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During its Build developer conference, Microsoft unveiled the first features in one of its products — Power Apps — powered by GPT-3, the natural language model developed by OpenAI. Microsoft says this will make it easier for users to build apps without needing to know how to write computer code or formulas, and the features are set to launch for North America customers in preview in English by the end of June.
Learning how to create complex data queries can involve a steep learning curve, particularly for data practitioners who don’t know to program. A study from Mendix found that 24% of customers have no previous experience using low-code platforms like Power Apps and that 40% come from a mostly business background. Still, even non-developers have to understand the logic of formulas like “FirstN(Sort(Search(‘BC Orders’, “stroller”, “aib_productname”), ‘Purchase Date’, Descending), 10).”
The idea behind the new GPT-3-powered features in Power Apps is to assist people in choosing the right formulas to get the result they need.
GPT-3 in Power Apps
Roughly a year ago, Microsoft announced it would invest $1 billion in San Francisco-based OpenAI to jointly develop new technologies for Microsoft’s Azure cloud platform and to “further extend” large-scale AI capabilities that “deliver on the promise” of artificial general intelligence. In exchange, OpenAI agreed to license some of its intellectual property to Microsoft, which the company would then package and sell to partners, and to train and run AI models on Azure as OpenAI worked to develop next-generation computing hardware.
In the months that followed, OpenAI released a Microsoft Azure-powered API that allows developers to explore GPT-3’s capabilities.(OpenAI said recently that GPT-3 is now being used in more than 300 different apps by “tens of thousands” of developers and producing 4.5 billion words per day.) Toward the end of 2020, Microsoft announced that it would exclusively license GPT-3 to develop and deliver AI solutions for customers, as well as creating new products that harness the power of natural language generation.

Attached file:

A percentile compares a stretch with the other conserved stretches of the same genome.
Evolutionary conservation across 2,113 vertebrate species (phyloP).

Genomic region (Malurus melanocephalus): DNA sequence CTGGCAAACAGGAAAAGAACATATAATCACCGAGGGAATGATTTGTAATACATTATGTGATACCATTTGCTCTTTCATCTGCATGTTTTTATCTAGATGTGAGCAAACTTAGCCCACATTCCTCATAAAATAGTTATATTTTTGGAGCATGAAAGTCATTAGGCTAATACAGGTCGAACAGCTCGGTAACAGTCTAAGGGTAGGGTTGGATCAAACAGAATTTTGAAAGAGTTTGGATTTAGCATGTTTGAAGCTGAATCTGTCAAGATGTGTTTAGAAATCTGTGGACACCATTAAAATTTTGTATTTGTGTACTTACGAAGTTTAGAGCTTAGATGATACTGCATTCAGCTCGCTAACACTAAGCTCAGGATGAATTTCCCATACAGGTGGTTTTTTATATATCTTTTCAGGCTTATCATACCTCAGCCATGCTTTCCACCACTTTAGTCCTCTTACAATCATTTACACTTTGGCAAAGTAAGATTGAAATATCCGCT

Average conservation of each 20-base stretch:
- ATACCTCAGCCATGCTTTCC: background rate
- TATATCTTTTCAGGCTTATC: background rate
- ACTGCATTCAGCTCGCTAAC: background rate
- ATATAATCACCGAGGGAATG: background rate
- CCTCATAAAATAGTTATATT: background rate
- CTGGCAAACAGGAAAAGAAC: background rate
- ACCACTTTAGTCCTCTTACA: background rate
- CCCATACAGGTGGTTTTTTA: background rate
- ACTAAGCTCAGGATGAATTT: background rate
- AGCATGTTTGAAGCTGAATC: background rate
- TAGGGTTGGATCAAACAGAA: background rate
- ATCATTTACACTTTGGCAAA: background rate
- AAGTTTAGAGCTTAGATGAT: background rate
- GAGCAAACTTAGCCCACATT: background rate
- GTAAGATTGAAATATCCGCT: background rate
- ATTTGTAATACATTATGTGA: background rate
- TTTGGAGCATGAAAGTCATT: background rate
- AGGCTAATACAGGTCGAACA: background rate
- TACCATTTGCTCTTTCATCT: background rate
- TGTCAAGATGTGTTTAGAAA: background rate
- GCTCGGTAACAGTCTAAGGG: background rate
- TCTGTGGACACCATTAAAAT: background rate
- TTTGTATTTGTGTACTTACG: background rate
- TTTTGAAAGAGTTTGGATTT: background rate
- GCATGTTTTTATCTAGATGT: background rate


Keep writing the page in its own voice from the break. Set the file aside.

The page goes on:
Microsoft says GPT-3 will be integrated “deeply” with Power Apps, its low-code app development platform — specifically for formula generation. The AI-powered features will allow a user building an ecommerce app, for example, to describe a programming goal using conversational language like “find products where the name starts with ‘kids.’”
With the new capabilities, a person can get a formula by typing a plainspoken sentence like “Show 10 orders that have stroller in the product name and sort by purchase date with newest on the top.” Power Apps’ tailored GPT-3 model will offer choices for translating the command into Power Fx, Power Platform’s programming language, like “Filter(‘BC Orders’ Left(‘Product Name’,4)=”Kids”).
“The goal of Power FX is to enable people to build apps more quickly by using simple language. With these new features, customers can speak in natural language and GPT-3 can understand that and put that into the syntax that they’re using,” Eric Boyd, CVP of AI Platform at Microsoft, told VentureBeat in an interview. “What our team did is took the GPT-3 model and produced a specialized model that is particularly appropriate for this particular use case.”